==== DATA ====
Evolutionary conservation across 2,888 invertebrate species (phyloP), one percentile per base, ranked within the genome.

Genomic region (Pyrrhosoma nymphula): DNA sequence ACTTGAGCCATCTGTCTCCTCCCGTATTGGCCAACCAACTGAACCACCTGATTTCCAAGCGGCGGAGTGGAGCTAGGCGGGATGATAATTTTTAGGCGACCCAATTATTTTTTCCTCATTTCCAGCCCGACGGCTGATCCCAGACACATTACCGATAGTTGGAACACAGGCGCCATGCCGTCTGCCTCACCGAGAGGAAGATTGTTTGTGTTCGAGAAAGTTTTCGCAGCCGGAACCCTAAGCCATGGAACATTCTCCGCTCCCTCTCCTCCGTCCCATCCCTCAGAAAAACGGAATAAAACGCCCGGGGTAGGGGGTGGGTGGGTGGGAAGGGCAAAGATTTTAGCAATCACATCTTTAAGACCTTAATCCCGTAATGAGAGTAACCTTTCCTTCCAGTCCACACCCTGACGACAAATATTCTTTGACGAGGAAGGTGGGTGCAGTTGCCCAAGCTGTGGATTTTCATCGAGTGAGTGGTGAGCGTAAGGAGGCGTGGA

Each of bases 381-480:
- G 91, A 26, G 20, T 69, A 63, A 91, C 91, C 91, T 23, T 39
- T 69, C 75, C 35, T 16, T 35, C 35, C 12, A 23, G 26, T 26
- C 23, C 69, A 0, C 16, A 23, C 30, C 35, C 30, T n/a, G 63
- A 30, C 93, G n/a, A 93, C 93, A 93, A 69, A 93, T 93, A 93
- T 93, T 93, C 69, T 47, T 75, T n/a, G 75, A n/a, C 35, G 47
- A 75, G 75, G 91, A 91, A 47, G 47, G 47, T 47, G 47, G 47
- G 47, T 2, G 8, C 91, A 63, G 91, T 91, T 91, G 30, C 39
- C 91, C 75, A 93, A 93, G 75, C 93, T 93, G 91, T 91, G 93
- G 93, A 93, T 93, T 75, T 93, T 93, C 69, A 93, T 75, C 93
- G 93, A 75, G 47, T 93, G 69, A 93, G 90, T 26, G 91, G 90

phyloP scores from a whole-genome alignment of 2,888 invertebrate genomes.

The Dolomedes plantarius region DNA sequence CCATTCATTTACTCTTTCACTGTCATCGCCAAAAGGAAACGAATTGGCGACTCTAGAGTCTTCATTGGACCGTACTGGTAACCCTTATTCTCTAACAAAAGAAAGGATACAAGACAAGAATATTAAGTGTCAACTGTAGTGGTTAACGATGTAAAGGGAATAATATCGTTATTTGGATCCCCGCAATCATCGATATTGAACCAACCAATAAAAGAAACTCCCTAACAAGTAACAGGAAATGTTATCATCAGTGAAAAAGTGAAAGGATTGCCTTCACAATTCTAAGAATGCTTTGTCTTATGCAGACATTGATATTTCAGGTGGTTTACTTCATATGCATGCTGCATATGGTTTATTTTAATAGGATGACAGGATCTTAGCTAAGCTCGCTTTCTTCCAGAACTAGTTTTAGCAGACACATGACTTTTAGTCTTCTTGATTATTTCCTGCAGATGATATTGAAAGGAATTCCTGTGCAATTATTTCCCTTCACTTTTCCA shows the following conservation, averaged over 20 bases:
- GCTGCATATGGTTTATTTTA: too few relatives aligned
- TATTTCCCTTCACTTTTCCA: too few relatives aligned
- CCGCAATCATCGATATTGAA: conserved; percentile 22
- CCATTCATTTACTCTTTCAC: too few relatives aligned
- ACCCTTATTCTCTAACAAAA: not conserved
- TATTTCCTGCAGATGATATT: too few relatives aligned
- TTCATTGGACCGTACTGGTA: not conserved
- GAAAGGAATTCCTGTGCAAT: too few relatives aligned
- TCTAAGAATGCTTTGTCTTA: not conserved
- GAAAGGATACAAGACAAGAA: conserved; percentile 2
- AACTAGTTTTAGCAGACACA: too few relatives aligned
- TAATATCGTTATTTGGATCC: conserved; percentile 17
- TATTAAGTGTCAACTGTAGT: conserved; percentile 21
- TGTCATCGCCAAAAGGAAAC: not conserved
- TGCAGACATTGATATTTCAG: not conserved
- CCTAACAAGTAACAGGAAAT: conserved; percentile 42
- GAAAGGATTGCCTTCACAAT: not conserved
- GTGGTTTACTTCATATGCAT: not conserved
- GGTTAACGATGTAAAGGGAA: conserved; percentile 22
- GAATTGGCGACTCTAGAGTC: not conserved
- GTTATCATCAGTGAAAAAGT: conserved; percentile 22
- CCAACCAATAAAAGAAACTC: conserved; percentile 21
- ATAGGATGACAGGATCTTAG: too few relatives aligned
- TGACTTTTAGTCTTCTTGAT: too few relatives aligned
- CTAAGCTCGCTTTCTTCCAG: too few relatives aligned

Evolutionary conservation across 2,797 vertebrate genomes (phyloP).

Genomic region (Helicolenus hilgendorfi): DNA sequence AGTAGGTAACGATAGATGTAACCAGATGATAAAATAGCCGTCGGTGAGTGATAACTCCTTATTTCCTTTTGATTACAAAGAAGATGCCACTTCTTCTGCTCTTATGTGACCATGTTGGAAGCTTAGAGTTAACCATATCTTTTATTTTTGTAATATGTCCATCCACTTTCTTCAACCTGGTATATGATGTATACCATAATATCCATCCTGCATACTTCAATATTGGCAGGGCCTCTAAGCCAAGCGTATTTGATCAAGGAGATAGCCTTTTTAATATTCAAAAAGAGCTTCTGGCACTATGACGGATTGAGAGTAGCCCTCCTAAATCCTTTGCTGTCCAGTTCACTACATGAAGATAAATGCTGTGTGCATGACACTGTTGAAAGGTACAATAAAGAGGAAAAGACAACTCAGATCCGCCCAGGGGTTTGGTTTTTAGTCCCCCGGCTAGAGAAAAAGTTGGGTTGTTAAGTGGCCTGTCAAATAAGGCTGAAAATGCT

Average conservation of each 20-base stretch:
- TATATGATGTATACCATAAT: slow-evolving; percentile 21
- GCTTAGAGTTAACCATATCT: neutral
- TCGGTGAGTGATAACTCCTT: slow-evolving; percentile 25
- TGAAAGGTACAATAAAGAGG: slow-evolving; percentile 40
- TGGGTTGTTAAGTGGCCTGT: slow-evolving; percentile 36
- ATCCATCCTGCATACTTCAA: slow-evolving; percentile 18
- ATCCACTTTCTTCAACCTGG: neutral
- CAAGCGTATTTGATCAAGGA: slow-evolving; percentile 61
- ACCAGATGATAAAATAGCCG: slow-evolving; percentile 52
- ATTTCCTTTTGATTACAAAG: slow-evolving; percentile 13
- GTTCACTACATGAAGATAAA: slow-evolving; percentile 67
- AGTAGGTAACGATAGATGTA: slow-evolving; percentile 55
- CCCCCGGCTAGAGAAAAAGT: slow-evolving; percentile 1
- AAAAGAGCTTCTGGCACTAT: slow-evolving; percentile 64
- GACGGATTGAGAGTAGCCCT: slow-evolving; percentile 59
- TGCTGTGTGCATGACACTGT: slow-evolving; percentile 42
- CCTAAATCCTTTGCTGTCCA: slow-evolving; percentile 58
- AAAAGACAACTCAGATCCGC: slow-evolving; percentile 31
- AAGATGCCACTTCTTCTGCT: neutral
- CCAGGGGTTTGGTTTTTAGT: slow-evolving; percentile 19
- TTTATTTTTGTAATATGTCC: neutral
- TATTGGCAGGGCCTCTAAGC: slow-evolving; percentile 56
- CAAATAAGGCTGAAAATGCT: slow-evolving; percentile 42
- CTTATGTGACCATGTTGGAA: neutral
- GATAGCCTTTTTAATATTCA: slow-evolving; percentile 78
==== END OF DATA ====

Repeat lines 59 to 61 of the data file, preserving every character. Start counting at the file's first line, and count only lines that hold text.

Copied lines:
- TGCTGTGTGCATGACACTGT: slow-evolving; percentile 42
- CCTAAATCCTTTGCTGTCCA: slow-evolving; percentile 58
- AAAAGACAACTCAGATCCGC: slow-evolving; percentile 31